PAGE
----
His career was very short-lived, having succumbed at the age of 25 to tuberculosis. Although his critics did not appreciate his poems during his brief life, he would later become famous for his works only after his death, eventually becoming known as one of the most beloved English poets of all time. He lived most of his short life under financial duress, and his death in Italy, where he travelled in hopes of improving his condition, was laborious and painful.
At first, Keats studied and trained to be a medical doctor, studying extensively until he made the ultimate choice to switch to literature in his final year of studies, declaring he would die if he could not write. Literature being his true passion, he pursued his true calling studies despite his families trepidations since medicine would have been a more stable and lucrative profession. Although he wrote in the style of the Romantic movement, Keats became known for the sensual imagery, nature and melancholy of his works.
His most renowned piece of poetry is "Ode to a Nightingale", which would later become one of the most studied works in English Literature.
" Tis not through envy of thy happy lot,
But being too happy in thine happiness,
That thou, light-wingèd Dryad of the trees,
In some melodious plot
Of beechen green, and shadows numberless,
Singest of summer in full-throated ease"
- John Keats, Ode to a Nightingale, lines 5 to 10
Edgar Allan Poe, The American Gothic Poet
Edgar Allan Poe is one of the most famous American poets along with Robert Frost, Walt Whitman, and Sylvia Plath. Edgar Allan Poe was born in Boston in 1849 and would later become known for his macabre short stories and poetry.
Poe had a difficult and tumultuous life, his father abandoned his family when he was only one year old and his mother died a year later. He was taken in by a rich merchant family, the Allan's, with whom he had a rocky relationship. He would later marry his 13-year-old first cousin when he was 26, although the nature of their relationship remains ambiguous.
Edgar Allan Poe was one of the first American writers who attempted to make a living solely from his writing. He instantly became famous for the publication of The Raven in 1845.
His tragic background lends to his gothic genre, as the themes of his works depicted death, the reanimation of the dead, mourning and the macabre. The dark romanticism of most of his work became known as gothic due to the blending of romanticism, horror and death.
Poe was one of the first American authors to become more popular in Europe than in America. He was especially popular in France where his work was translated by another famous poet, Charles Baudelaire.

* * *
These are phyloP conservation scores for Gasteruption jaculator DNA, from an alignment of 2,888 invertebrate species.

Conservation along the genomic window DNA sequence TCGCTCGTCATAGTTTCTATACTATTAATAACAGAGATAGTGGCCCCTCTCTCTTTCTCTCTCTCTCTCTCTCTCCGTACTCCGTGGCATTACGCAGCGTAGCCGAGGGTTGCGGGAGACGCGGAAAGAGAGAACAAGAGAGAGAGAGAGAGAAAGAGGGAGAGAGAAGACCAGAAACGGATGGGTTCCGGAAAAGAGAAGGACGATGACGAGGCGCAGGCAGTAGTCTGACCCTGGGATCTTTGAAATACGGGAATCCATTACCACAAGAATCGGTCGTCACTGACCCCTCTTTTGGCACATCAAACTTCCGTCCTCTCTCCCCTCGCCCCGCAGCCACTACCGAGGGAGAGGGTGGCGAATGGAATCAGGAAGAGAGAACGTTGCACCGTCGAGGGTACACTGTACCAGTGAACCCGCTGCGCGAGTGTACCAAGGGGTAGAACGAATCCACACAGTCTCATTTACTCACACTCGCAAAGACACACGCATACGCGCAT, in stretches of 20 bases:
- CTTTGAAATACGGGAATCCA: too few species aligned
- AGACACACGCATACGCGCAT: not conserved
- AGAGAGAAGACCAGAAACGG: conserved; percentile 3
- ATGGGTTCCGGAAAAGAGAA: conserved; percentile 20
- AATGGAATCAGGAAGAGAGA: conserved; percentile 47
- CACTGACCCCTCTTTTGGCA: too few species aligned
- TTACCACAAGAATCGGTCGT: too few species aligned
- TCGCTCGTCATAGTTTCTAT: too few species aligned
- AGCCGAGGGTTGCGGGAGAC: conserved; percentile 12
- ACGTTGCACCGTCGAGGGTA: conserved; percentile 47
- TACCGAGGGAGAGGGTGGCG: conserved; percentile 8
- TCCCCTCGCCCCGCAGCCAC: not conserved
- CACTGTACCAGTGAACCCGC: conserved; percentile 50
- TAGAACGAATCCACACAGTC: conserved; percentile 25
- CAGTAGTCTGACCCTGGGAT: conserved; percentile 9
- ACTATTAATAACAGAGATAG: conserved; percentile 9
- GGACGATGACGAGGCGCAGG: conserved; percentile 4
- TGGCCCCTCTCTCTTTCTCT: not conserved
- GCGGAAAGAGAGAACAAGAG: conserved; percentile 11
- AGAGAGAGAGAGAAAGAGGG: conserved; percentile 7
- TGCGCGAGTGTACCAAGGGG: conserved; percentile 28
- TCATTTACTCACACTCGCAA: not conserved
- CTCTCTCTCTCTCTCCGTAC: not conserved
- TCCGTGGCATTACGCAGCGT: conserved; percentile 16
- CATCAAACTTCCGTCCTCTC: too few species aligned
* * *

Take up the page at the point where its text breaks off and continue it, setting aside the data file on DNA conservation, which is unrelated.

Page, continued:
Sir Arthur Conan Doyle, was another reputed writer who was heavily influenced by Edgar Allan Poe. Doyle who wrote the adventures of Sherlock Holmes stated that: "Each of Poe's detective stories is a root from which a whole literature has developed.... Where was the detective story until Poe breathed the breath of life into it?".
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“Once upon a midnight dreary, while I pondered, weak and weary,
Over many a quaint and curious volume of forgotten lore,
While I nodded, nearly napping, suddenly there came a tapping,
As of some one gently rapping, rapping at my chamber door.
Tis some visitor," I muttered, "tapping at my chamber door —
Only this, and nothing more."
- Edgar Allan Poe, The Raven
Maya Angelou, The Modern American Poet
Born in the Southern state of Missouri in 1928, Maya Angelou has lead an extraordinary life. Despite a traumatic childhood as recounted in her internationally best-selling autobiography, I Know Why the Caged Bird Sings, she went on to achieve great success as a writer, poet, and civil rights activist.
World-wide acclaim for I Know Why the Caged Bird Sings, was the first of a seven-volume series, describing how she overcame racism and trauma through love and determination. Angelou overcame numerous obstacles throughout her life to become the iconic American author and poet that she is today.
Her first works of poetry date from childhood and she used literature to help heal after a childhood of trauma and abuse left her mute for five years. Her first published works were produced later in her life after her other careers as a dancer, playwright, singer, composer, actress, and part of the cast member of Porgy and Bess' European tour. She was also an acclaimed calypso music performer during the 1950s.
Angelou was nominated for a Pulitzer Prize in 1971, for Just Give Me a Cool Drink of Water 'fore I Diiie, her first volume of poetry published in 1971. She recited On the Pulse of Morning for Bill Clinton's Presidential inauguration, for which she would win a Grammy Award the following year for "Best Spoken Words".